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Thread: Clear Institute vs. Schroth Method

  1. #1
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    Clear Institute vs. Schroth Method

    Hi Everyone, I'm new to this site, and I wanted to ask a question. Has anyone tried the Clear Institute methods or Schroth therapy (or both) for their scoliosis? After doing lots of research, these seem like the two main alternative treatments for scoliosis (aside from yoga, pilates, massage, etc.?). Just looking for feedback. I haven't tried either, but I'd like to try something new for my scoliosis (I have a 35 degree thoracolumbar curve; last xray was about a year and a half ago), and although I stretch, get massages, do PT, etc. I still feel like my back and shoulder pain are increasing over time. I'd be nervous about putting a good deal of money into something if it's not going to work at all. Let me know what you think, and also, let me know what else you have tried that has worked for you. Thanks!

  2. #2
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    Don't you think if any alternative treatment was effective we would know it by now?

    I mean Schroth has been around for at least 90 years. If they were successful, don't you think the world would know it by now? Wouldn't Weiss have the Nobel in medicine already? Why do you suppose folks still need fusion surgery if these woo-woo techniques worked?

    Don't mind me.
    Last edited by Pooka1; 03-30-2009 at 01:20 PM.
    Sharon, mother of identical twin girls with scoliosis

    No island of sanity.

    Question: What do you call alternative medicine that works?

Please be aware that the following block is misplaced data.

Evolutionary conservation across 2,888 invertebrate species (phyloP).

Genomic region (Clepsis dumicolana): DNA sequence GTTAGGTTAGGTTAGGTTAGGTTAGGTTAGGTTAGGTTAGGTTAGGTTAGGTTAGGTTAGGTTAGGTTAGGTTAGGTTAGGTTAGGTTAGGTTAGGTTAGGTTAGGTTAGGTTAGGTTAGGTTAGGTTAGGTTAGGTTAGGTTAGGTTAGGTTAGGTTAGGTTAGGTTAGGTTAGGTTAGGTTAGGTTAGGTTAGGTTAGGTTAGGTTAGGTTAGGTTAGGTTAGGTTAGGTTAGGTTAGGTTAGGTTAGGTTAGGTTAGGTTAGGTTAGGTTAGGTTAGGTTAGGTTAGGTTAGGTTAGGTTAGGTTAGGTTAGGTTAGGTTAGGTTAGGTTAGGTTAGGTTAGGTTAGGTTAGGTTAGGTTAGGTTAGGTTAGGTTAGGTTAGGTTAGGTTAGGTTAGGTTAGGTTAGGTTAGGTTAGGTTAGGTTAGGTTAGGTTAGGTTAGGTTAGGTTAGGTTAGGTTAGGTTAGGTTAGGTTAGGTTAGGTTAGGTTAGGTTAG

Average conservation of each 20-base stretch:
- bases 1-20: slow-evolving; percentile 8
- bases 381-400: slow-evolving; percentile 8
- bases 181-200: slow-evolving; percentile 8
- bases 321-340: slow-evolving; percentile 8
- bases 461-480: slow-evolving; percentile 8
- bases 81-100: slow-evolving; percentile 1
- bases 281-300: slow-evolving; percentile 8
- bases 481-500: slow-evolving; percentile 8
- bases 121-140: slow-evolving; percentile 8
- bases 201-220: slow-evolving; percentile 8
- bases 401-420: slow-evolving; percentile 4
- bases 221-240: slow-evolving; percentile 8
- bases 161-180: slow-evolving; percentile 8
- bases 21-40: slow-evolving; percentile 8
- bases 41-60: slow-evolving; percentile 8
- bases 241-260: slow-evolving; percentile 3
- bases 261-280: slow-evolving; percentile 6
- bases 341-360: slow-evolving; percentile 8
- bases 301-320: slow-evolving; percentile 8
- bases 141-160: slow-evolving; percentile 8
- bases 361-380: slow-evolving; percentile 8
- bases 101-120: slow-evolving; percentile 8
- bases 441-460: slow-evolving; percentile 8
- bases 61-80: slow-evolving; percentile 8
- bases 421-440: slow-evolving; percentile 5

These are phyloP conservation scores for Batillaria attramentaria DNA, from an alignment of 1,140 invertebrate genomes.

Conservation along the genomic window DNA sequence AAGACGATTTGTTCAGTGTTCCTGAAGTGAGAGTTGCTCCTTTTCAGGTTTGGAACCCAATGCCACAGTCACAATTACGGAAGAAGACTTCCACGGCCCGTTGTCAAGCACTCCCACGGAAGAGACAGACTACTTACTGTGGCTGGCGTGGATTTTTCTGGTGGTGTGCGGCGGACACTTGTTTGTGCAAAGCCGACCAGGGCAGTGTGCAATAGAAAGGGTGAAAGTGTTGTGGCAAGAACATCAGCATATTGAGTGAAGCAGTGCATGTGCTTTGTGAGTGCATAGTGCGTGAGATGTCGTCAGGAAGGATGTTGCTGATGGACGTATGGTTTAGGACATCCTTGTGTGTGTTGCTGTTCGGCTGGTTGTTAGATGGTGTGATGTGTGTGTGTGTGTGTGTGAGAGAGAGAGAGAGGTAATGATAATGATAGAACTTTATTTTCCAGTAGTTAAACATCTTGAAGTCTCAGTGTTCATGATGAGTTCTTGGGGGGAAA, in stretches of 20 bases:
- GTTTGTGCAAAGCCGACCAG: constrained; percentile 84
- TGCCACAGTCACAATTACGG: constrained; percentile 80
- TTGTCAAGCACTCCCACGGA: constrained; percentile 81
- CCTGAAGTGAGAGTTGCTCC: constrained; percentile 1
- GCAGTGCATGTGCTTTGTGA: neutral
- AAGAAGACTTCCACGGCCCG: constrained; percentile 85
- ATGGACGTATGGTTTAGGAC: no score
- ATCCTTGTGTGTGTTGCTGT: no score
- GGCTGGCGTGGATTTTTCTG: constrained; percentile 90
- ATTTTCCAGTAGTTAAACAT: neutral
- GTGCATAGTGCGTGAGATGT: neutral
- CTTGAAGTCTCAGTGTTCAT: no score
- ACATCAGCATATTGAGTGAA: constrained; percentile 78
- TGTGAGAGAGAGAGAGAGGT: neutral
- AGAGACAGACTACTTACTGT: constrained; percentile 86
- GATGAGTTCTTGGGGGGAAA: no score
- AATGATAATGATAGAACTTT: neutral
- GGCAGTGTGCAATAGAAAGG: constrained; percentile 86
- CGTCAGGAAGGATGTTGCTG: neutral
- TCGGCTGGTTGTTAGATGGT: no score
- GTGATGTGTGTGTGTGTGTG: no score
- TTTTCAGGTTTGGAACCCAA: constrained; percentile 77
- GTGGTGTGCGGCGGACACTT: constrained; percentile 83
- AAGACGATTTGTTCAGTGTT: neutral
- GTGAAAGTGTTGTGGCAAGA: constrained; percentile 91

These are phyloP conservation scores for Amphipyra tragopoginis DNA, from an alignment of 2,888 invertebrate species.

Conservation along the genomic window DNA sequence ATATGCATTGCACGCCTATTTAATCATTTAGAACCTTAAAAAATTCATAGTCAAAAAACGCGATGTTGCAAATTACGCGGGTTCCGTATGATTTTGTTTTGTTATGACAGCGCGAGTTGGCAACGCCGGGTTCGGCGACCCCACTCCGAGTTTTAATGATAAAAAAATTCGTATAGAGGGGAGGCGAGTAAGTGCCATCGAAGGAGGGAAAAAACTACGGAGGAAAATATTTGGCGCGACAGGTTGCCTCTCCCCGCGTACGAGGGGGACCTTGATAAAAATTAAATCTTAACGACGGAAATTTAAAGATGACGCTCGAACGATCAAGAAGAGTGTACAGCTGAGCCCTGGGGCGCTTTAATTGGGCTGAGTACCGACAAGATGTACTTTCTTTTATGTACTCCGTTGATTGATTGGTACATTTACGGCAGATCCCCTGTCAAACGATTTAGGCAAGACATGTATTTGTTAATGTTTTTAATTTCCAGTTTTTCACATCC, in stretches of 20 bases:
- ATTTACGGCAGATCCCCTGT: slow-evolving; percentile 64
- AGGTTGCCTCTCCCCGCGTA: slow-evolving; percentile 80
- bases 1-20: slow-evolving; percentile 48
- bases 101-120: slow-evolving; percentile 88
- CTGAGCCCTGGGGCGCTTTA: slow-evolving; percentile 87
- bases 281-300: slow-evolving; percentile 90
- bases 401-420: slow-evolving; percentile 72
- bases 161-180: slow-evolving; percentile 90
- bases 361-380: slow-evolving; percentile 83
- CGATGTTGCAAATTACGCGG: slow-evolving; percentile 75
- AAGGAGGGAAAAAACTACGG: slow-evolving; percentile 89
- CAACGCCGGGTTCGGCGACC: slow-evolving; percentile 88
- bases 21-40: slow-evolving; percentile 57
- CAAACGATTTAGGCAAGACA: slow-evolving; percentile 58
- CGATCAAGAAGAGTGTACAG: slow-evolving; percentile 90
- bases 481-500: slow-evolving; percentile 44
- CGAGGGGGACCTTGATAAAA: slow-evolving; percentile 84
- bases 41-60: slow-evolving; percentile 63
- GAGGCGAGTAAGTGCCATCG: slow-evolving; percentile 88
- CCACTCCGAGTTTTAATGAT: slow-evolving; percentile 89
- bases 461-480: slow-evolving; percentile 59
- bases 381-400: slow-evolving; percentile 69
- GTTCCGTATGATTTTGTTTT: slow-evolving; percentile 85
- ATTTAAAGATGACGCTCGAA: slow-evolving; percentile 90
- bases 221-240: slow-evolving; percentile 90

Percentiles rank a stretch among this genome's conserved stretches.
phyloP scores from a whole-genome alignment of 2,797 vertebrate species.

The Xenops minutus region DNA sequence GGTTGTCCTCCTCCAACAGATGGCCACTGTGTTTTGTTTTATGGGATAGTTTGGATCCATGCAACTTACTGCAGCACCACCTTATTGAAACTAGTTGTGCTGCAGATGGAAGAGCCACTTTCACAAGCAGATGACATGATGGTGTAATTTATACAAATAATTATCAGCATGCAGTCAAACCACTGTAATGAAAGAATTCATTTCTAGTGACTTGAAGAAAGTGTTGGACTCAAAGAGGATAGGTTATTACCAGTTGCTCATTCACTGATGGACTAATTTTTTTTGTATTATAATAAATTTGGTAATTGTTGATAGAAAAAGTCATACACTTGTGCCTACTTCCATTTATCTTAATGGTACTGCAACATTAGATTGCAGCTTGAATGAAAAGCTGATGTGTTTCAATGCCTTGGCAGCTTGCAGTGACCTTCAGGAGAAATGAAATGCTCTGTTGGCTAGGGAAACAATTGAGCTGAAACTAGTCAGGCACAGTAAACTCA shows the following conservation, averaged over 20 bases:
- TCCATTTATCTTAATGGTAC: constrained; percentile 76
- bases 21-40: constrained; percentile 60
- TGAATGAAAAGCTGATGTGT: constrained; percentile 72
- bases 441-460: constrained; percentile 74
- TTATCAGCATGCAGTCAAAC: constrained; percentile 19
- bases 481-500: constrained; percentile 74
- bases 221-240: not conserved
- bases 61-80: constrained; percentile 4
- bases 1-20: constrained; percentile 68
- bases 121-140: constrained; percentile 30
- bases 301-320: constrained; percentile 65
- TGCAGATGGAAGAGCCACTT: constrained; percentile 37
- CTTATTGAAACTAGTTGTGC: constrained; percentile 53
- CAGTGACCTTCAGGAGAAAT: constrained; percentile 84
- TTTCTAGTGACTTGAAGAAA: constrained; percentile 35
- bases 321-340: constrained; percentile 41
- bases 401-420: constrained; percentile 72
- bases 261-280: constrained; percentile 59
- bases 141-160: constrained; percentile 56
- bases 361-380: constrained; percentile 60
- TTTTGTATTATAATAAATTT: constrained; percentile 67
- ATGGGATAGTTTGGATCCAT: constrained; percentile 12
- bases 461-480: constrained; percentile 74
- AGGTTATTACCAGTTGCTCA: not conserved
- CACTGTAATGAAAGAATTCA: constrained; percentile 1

Answer: Medicine


    "We are all African."

  3. #3
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    From what I've read and heard, the Schroth method has some credibility as a pain-relieving method for pre-surgical-level (-45*) curves. The Clear Institute, not so much.
    Chris
    A/P fusion on June 19, 2007 at age 52; T10-L5
    Pre-op thoracolumbar curve: 70 degrees
    Post-op curve: 12 degrees
    Dr. Boachie-adjei, HSS, New York

  4. #4
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    Quote Originally Posted by Singer View Post
    From what I've read and heard, the Schroth method has some credibility as a pain-relieving method for pre-surgical-level (-45*) curves. The Clear Institute, not so much.
    Yes but their claims exceed pain relief. When folks say "alternative," they mean an alternative to surgery and medicine unless they specify pain as far as I can tell.

    Moreover, I didn't think the OP was asking about these treatments just for her pain but to possibly decrease her curves. If I'm wrong about that, I apologize.
    Sharon, mother of identical twin girls with scoliosis

    No island of sanity.

    Question: What do you call alternative medicine that works?
    Answer: Medicine


    "We are all African."

  5. #5
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    Yes, I mostly meant pain relief. I'm 26 right now, so I didn't figure I'd be able to really reduce my curves. I'm not a candidate for surgery since my curve isn't large enough and has also remained stable for a while. I was just asking a question about "alternatives" since I'm in the "alternative" section of the website. Wasn't really looking to hear that surgery is the only answer.

  6. #6
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    Quote Originally Posted by MissEmmyF View Post